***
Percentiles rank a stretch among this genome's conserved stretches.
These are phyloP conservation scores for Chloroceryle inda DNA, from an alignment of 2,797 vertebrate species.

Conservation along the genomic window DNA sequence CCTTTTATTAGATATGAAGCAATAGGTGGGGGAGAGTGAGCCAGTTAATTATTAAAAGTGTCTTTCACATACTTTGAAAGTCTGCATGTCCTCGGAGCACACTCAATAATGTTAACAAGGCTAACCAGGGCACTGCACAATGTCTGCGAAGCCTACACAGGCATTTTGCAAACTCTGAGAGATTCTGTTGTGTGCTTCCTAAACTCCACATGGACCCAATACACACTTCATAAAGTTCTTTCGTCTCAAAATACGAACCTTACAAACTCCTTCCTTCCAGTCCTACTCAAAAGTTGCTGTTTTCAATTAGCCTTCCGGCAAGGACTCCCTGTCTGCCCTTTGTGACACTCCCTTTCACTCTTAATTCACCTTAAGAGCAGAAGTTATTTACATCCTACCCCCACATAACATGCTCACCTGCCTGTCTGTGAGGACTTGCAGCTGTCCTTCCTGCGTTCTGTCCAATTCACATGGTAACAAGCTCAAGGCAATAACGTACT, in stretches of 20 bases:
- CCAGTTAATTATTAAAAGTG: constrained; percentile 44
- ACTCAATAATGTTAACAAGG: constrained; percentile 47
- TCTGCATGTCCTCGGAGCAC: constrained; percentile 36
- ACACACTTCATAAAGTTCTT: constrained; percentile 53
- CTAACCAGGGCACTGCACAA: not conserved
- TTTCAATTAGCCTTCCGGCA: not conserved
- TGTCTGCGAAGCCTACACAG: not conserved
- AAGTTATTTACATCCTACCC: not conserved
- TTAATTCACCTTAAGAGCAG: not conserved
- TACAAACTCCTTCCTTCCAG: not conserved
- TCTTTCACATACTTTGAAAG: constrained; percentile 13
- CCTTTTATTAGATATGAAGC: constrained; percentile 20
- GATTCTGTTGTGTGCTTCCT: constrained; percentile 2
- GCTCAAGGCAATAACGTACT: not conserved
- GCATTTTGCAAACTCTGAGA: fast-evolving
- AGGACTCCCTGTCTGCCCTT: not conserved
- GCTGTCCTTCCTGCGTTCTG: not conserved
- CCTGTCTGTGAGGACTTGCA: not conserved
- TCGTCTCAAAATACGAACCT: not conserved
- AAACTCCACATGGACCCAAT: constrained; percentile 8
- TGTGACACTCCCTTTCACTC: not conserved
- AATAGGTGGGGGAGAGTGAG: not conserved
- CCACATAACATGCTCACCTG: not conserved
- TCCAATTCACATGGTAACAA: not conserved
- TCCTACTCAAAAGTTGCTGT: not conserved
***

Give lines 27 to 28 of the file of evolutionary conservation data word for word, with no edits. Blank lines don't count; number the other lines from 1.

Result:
- TCCAATTCACATGGTAACAA: not conserved
- TCCTACTCAAAAGTTGCTGT: not conserved